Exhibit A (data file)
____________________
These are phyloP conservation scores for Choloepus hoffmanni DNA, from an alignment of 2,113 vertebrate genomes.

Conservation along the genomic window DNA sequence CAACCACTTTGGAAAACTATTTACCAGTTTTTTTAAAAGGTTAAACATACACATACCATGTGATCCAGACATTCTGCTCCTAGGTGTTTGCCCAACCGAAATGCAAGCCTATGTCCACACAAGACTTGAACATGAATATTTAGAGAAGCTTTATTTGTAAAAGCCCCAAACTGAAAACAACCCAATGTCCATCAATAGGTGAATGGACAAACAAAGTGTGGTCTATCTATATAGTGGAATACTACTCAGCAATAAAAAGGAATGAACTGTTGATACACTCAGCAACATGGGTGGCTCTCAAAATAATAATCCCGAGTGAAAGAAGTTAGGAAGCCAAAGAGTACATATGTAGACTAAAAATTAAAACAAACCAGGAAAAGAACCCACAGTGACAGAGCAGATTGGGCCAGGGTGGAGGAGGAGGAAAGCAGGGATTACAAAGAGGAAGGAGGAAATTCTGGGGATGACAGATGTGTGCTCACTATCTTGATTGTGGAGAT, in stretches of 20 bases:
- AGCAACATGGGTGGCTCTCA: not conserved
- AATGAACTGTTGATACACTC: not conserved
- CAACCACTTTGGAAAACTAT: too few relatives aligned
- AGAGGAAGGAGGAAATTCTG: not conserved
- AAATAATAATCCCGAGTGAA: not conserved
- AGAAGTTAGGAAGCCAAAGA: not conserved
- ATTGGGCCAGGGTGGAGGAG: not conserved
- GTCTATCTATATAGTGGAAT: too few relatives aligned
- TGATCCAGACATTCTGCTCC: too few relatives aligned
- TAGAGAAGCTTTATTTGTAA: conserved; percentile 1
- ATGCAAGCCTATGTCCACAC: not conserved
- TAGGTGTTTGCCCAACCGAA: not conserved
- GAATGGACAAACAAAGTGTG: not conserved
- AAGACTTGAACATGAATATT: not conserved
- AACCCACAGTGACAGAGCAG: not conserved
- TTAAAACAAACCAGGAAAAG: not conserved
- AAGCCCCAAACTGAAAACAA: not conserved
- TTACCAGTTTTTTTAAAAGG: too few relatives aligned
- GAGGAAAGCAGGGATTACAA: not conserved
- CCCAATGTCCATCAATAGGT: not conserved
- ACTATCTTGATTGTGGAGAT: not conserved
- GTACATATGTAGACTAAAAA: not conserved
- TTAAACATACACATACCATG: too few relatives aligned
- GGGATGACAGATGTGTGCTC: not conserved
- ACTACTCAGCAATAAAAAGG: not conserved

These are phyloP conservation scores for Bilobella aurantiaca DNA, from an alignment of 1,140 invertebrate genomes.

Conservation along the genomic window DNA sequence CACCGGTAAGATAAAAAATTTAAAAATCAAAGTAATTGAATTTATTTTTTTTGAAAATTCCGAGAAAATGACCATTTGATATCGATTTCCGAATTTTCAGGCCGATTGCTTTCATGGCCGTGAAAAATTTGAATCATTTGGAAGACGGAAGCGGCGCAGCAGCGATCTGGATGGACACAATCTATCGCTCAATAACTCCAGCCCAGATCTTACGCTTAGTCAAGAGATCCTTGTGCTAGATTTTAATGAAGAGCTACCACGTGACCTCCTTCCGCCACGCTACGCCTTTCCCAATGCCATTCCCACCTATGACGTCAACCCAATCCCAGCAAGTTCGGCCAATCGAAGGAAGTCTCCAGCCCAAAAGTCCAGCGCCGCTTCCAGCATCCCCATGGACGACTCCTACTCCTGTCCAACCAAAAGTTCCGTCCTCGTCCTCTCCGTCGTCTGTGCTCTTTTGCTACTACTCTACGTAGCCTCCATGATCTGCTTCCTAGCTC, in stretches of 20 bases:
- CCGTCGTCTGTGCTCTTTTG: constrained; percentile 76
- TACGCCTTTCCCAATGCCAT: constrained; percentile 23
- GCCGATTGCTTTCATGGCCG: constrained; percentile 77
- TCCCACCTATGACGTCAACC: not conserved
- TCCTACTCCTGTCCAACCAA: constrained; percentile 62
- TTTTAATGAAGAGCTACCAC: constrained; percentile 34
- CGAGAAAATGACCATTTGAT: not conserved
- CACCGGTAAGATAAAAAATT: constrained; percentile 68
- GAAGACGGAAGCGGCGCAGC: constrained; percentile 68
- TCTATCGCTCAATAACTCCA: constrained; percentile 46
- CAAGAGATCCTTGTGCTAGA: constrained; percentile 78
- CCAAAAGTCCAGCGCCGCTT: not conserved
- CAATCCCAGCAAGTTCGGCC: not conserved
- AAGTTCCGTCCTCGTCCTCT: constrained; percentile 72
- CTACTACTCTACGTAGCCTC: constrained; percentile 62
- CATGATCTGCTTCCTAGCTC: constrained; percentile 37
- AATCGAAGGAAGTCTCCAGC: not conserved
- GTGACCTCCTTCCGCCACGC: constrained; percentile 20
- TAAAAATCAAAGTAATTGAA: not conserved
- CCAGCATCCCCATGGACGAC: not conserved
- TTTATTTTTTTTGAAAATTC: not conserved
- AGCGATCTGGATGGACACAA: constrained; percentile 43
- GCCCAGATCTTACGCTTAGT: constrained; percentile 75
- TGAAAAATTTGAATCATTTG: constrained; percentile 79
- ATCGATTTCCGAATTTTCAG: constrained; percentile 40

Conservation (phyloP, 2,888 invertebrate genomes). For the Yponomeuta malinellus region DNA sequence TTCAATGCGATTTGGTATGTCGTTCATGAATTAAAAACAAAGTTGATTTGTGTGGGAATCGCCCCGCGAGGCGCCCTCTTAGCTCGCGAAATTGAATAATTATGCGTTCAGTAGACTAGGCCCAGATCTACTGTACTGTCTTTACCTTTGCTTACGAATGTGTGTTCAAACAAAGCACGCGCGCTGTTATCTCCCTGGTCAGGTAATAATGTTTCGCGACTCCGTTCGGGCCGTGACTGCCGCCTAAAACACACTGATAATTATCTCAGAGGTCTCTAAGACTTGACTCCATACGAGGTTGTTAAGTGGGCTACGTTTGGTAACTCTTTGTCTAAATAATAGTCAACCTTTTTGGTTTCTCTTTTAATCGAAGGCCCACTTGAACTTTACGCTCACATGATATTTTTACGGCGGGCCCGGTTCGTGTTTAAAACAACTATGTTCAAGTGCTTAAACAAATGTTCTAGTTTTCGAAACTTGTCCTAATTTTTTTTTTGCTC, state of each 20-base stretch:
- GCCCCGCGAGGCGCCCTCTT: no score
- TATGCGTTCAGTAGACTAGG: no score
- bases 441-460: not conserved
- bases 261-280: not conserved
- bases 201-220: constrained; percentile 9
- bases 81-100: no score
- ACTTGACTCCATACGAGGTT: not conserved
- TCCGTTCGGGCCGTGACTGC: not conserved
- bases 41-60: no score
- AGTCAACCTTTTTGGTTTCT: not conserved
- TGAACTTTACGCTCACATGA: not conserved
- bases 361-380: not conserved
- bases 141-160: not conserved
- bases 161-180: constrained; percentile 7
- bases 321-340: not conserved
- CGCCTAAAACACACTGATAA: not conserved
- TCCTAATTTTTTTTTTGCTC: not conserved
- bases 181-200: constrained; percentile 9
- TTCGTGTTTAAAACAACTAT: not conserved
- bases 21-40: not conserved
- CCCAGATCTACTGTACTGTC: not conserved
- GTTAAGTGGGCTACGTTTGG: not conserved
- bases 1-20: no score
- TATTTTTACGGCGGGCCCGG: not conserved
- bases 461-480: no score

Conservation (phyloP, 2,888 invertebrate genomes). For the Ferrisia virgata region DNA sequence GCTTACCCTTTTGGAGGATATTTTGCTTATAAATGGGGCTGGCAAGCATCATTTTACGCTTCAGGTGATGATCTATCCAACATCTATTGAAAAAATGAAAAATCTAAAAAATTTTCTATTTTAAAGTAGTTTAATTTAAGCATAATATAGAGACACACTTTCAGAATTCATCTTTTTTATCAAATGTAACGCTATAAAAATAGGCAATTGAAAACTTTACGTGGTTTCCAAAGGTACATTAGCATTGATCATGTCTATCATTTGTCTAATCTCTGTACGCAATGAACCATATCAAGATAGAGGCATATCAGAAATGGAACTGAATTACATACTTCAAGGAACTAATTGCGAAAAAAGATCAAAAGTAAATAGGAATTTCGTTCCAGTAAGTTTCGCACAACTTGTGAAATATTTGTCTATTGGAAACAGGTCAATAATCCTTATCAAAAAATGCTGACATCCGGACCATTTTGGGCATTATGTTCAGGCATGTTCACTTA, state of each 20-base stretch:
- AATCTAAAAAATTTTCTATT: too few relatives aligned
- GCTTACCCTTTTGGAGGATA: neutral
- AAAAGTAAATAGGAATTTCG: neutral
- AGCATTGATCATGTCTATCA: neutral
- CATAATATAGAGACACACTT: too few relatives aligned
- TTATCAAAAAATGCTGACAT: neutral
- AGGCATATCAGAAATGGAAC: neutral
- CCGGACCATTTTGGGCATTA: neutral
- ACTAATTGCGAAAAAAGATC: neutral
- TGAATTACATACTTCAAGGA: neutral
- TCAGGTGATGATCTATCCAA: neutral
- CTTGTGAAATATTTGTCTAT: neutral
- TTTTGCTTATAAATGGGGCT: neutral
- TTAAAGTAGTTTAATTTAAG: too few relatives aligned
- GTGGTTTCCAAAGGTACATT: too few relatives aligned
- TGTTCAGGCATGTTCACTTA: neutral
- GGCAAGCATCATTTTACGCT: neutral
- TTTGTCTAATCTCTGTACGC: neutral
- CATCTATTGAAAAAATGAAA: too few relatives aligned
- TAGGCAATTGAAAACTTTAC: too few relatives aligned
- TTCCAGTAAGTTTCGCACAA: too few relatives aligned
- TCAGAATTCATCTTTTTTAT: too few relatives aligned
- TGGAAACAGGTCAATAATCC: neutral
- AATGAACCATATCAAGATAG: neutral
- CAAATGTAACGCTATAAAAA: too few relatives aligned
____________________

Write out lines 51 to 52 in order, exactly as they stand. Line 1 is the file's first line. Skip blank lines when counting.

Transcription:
- AGCGATCTGGATGGACACAA: constrained; percentile 43
- GCCCAGATCTTACGCTTAGT: constrained; percentile 75